Effective change leadership is contagious
Leadership behaviours are contagious! Research has shown that a leader experiencing being in flow (being fully immersed in a feeling of energized focus, fully connected involvement, and enjoyment) can “infect” their employees. Leadership behaviours are contagious due to a neural phenomenon called mirror neurons. These neurons become “fired” both when an individual performs an action or when they observe someone else performing the same action. When Leaders exhibit positive and adaptive behaviours, such as embracing change, their team members are more likely to mirror these same behaviours.
The brain’s mirror neuron system plays a critical role in the spread of the leadership team’s behaviours. When individuals observe leaders effectively managing change and displaying positive attitudes, their mirror neurons fire, creating and perpetuating a sense of connection; making change-adaptive behaviours something good to catch!
As a Change Leader, demonstrating positivity and encouraging the benefits of the change helps to spread and have a contagious affect which creates more adaptable culture, where change is naturally and easily accepted.
Tips for spreading Change Leadership contagion:
- Involve employees in the change process. Seek input, encourage diverse perspectives, and involve team members in decision-making whenever possible. This collaborative approach enables more involvement and empowers employees, making them feel valued and invested in the change journey.
- Change leaders who demonstrate their own adaptability and resilience inspire others. By navigating challenges with composure and flexibility, leaders model the behaviours they expect from others, building trust in their leadership during uncertain times.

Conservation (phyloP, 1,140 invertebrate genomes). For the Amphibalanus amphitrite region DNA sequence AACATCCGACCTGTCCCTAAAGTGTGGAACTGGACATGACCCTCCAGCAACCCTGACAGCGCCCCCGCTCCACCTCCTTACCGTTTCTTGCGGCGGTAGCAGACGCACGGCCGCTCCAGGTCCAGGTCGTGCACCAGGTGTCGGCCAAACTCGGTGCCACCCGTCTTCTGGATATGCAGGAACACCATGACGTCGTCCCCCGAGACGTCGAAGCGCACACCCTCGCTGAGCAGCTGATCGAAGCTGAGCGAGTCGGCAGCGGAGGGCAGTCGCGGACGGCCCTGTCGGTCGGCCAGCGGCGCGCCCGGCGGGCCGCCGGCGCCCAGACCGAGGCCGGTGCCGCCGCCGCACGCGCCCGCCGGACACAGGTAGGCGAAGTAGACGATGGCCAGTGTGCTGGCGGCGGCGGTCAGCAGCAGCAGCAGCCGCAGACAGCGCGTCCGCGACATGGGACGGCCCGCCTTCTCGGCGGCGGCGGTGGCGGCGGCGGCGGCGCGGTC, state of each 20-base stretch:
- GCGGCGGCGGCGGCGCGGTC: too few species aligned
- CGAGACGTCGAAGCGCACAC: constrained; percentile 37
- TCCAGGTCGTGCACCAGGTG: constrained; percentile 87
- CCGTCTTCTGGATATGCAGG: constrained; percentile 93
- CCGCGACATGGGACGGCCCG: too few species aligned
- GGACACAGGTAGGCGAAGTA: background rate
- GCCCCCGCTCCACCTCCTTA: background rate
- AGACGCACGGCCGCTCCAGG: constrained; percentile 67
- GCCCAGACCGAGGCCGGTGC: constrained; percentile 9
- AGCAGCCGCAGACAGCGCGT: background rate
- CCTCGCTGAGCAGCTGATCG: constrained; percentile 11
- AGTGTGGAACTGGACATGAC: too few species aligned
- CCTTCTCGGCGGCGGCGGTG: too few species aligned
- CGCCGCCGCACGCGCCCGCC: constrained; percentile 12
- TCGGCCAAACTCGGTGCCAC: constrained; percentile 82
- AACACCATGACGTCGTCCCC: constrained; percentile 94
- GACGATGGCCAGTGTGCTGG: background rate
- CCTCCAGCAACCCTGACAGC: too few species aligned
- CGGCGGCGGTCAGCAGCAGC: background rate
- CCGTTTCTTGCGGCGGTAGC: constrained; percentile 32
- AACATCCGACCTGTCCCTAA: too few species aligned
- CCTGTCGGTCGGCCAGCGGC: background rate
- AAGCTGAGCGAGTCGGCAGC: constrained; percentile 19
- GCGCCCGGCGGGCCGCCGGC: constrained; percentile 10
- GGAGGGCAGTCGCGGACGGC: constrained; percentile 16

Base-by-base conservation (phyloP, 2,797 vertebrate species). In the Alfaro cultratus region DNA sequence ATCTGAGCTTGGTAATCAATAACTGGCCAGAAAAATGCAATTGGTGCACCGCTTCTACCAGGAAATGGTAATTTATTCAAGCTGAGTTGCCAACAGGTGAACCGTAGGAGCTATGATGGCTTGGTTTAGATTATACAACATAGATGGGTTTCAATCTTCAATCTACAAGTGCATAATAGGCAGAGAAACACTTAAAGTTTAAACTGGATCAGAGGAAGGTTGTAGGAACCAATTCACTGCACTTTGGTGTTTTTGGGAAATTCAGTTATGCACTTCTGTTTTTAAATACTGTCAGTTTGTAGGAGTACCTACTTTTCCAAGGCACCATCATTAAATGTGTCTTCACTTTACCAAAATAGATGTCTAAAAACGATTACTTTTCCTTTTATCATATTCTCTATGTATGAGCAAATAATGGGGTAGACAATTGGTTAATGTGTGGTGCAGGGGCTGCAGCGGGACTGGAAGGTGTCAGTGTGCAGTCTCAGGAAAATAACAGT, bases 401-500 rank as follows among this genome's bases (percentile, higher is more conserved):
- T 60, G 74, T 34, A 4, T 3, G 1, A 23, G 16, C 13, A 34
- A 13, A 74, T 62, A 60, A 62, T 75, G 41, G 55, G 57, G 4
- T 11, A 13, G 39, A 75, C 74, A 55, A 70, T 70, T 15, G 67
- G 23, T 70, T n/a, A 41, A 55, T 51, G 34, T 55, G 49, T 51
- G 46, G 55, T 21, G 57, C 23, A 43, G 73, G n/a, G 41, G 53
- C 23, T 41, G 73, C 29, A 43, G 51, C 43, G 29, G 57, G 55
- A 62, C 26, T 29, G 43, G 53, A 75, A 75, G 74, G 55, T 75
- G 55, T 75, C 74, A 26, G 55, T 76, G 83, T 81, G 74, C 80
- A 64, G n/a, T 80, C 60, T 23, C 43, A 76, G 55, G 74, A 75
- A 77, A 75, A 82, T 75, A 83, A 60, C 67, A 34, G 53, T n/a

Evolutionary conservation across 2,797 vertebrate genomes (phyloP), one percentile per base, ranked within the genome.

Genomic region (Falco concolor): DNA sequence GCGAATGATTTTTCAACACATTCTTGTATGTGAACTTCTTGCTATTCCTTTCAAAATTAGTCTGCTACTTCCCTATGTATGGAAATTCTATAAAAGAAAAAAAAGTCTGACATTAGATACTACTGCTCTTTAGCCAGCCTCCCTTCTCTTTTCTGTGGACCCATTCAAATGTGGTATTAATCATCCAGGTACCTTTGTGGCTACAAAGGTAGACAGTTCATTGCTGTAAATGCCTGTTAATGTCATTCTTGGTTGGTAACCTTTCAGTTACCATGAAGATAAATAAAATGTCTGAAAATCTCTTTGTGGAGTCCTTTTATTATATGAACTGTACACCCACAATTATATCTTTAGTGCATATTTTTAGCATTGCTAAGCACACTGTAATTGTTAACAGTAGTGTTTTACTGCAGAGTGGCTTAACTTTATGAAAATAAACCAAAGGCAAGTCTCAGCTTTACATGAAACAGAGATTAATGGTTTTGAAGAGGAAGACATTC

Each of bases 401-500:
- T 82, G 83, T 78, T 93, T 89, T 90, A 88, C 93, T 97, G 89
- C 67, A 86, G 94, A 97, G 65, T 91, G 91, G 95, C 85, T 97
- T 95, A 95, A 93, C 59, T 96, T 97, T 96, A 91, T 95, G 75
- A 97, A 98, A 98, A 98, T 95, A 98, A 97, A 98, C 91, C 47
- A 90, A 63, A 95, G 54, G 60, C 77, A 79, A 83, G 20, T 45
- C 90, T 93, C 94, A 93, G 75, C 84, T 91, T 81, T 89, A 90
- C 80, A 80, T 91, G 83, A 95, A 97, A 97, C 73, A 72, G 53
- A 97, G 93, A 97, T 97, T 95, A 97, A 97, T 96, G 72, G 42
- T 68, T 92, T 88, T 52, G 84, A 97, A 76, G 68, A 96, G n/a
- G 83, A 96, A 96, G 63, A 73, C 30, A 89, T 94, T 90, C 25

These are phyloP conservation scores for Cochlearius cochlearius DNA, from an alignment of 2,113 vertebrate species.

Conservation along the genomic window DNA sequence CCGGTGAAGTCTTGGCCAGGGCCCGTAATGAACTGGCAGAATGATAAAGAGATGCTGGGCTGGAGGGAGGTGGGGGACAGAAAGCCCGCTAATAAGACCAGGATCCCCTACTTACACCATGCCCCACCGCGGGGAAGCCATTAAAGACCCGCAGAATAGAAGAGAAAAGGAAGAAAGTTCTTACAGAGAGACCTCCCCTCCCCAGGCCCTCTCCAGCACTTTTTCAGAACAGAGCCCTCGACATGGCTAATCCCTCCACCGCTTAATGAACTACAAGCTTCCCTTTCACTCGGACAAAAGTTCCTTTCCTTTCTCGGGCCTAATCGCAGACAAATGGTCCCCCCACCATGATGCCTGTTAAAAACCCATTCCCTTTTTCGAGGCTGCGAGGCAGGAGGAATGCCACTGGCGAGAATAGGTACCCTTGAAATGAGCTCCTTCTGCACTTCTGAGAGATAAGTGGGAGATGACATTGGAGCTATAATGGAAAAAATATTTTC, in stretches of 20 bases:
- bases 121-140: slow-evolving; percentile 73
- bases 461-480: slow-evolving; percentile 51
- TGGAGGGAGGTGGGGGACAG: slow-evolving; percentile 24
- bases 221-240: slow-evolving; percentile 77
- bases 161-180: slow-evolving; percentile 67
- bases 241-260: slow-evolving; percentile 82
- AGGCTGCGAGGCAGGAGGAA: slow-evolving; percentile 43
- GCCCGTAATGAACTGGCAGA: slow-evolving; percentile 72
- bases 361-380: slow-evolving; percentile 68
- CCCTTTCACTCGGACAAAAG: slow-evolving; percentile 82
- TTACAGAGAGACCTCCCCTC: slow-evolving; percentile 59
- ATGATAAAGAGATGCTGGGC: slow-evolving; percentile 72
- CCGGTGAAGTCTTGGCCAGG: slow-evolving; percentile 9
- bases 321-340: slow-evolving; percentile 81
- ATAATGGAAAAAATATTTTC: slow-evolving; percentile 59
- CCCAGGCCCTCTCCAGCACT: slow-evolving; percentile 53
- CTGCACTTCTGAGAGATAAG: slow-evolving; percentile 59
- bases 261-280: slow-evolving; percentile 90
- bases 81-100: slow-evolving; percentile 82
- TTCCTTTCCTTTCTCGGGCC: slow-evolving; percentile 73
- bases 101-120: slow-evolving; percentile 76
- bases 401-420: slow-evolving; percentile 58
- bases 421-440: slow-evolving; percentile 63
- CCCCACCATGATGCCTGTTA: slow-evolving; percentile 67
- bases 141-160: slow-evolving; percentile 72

Lead change with the brain and build trust
Trust is the secret sauce to any healthy relationship and is so critical to ensuring change is not only understood and accepted but that those leading the changes are believed and followed. Effective Change Leadership is fuelled by Trust!
Understanding the brain processes of trust has significant implications for effective change leadership. Leaders can leverage these insights to build and maintain trust within their teams, throughout the lifecycle of any change being implemented. We’ve mentioned many already and it never hurts to reemphasize …
The amygdala is a key player in processing emotions and evaluating threats, thus it is central in contributing to the perception of trust. It assesses what is happening around us, enabling employees to determine whether a situation or leader is trustworthy. The amygdala’s response is influenced by past experiences and the context of the interactions or situation.
The prefrontal cortex, responsible for cognitive functions such as decision-making and reasoning, also contributes to trust assessment. It helps employees weigh the risks and benefits of trusting others and processes information to form a more nuanced judgment.
Mirror neurons are those specialized cells in the brain, which play a crucial role in empathetic responses and the development of trust. Mirror neurons support the understanding of others’ emotions and intentions, fostering a sense of connection and trust.
Finally, oxytocin, impacting the dopamine pathways to feelings of reward and motivation, often referred to as the “trust hormone” or “love hormone,” plays a key role in social bonding, empathy, and cooperation. Oxytocin is released during positive social interactions, creating feelings of trust and connection.
Tips for building trust in the brain:
- Establish open and transparent communication to activate the brain’s trust-building mechanisms. Leaders who share information honestly and consistently create an environment where employees feel valued and informed.
- Demonstrate reliability through consistent fulfillment of promises and commitment to stimulate the release of oxytocin, enhancing feelings of trust among team members.
- Empathetic leadership activates mirror neurons which fosters emotional connection and trust. Leaders who demonstrate understanding and support for their team members’ emotions build stronger bonds.
- Leading by example is truly the most effective way to build trust. When change leaders demonstrate the desired behaviours, attitudes, and values associated with the change, they set the standard for their teams to follow.
Neuroscience provides valuable insights into the mechanisms of trust formation and maintenance, which really is the basis of any healthy relationship and allows good change leaders to be GREAT. By understanding how the brain processes trust-related behaviours, leaders can establish ways to build trust, foster positive relationships, and create an environment conducive to effective change acceptance.